“Inglourious Basterds” (2009) is everything you would expect out of a Quentin Tarantino film: gory, macabrely comedic and intricately crafted.
The story begins on a French dairy farm, with three ominous, black, Schutzstaffel or SS, cars in the background. SS Colonel Hans Landa, played by Christoph Waltz, interrogates the French dairy farmer Perrier LaPadite as to the whereabouts of the last unaccounted-for Jewish family in the area: the Dreyfus family.
After Landa wears down LaPadite’s resolve and cool facade, in exchange for leaving his family alone for the rest of the war, LaPadite reluctantly confirms the Dreyfuses are under the floorboards. Landa calls his soldiers in, orders them to shoot through the floorboards, and massacres the entire family, except for Shoshanna. As she runs away, covered in blood, for the cover of a nearby forest, Landa lowers his gun and instead, mockingly yells, “Au revoir, Shoshanna!”
This opening sets the stage for the rest of the film. Three years later, American Lieutenant Aldo Raine, played by Brad Pitt, of the First Special Service Force creates an elite task force called the Basterds, a special team whose only goal is to “kill Nazis.” Raine selects eight Jewish-American soldiers to be in the Basterds and warns them, in a thick Tennessean accent, “When you join my command, you take on debt. A debt you owe me personally. Each and every man under my command owes me one hundred Nazi scalps. And I want my scalps. And all y’all will get me one hundred Nazi scalps, taken from the heads of one hundred dead Nazis, or you will die trying.”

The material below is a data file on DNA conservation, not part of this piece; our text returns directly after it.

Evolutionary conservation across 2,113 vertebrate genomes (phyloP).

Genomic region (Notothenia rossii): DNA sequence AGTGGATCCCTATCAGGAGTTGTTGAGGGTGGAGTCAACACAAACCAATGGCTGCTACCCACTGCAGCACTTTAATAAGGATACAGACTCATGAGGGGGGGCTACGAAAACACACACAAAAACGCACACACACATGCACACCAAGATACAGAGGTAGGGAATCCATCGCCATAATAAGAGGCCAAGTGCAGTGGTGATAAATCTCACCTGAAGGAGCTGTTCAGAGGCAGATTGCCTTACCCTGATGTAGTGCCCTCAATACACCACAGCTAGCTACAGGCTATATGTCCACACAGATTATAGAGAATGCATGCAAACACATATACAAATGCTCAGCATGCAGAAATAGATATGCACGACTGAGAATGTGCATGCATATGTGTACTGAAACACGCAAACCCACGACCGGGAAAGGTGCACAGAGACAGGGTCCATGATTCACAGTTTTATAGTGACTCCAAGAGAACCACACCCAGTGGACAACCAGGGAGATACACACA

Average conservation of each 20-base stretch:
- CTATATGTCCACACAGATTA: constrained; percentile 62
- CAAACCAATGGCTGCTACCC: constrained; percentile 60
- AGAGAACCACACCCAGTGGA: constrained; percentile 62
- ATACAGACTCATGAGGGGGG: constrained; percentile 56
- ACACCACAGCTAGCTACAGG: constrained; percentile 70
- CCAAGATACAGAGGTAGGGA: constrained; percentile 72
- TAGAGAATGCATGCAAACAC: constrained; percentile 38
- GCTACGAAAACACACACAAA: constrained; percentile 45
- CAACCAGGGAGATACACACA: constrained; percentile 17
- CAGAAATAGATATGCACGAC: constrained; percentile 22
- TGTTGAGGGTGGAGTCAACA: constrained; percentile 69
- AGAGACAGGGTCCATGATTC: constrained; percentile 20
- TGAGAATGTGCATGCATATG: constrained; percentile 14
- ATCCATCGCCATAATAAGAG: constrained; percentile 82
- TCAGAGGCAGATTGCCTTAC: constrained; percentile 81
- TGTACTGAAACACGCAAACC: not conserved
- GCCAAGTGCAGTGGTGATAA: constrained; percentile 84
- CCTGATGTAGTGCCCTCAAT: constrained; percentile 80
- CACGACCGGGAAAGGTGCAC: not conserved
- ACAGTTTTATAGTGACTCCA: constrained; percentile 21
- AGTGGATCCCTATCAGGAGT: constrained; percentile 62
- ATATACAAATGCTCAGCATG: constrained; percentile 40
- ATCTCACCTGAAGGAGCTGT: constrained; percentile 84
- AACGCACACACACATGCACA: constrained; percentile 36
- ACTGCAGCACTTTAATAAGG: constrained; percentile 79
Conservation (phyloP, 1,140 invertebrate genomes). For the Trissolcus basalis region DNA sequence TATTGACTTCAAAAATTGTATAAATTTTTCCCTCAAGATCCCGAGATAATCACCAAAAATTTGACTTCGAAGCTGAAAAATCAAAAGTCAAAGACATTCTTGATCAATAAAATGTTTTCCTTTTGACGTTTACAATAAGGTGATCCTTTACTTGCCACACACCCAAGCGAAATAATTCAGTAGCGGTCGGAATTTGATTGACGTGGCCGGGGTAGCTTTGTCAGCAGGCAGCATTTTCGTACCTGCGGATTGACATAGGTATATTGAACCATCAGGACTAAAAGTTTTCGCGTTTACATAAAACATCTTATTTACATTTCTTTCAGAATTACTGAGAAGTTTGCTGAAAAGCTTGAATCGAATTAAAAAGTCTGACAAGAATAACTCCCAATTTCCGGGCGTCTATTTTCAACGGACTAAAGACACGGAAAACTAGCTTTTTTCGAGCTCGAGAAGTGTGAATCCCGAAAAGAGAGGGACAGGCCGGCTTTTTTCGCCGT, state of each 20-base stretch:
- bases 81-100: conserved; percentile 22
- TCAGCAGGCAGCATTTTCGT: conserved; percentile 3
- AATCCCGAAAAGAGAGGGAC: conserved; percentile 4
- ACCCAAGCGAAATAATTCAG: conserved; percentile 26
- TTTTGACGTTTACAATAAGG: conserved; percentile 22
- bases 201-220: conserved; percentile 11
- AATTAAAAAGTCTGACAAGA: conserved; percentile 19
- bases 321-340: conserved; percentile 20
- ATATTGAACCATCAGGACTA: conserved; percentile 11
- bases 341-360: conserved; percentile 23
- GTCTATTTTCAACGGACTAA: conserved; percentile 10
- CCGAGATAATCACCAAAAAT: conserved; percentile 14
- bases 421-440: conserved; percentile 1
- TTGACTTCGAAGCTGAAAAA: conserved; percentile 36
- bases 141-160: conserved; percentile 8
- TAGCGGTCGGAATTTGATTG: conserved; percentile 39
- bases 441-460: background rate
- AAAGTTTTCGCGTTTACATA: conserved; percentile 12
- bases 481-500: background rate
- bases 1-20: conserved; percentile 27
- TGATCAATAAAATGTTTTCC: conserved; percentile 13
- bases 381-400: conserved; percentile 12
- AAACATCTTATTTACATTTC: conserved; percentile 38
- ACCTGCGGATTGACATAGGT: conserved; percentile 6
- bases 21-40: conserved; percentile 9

The plot dances between following the Basterds and Emmanuelle Mimieux—the now adult Shoshanna—a secretly-Jewish Parisian cinema owner, who has the opportunity to host the premiere of the Nazi propaganda film Stolz der Nation (“Nation’s Pride”) dropped on her lap. Every high-ranking Nazi official, including Hitler, will be in attendance at the premiere and so Shoshanna decides it’s the perfect opportunity to lock the audience inside and set the cinema ablaze, giving the Nazi’s a taste of “Jewish revenge.”
Pitt’s Nazi-hating, gun-toting, Tennessee-drawling hick is in perfect measure with Waltz’s sharp-as-a-tack, mannered, evil Landa who at times is downright childish. Both characters are played so well, they become caricatures of themselves.
There are moments that make the absurdity worth it: Aldo’s overdone “Bongiorno,” as he greets Landa in Paris; the hulking form of Donny “The Bear Jew” Donowitz as he beats Nazi soldiers to a pulp. But overall, every aspect of the film is exaggerated, to the point where one can no longer suspend disbelief—especially as a Jew.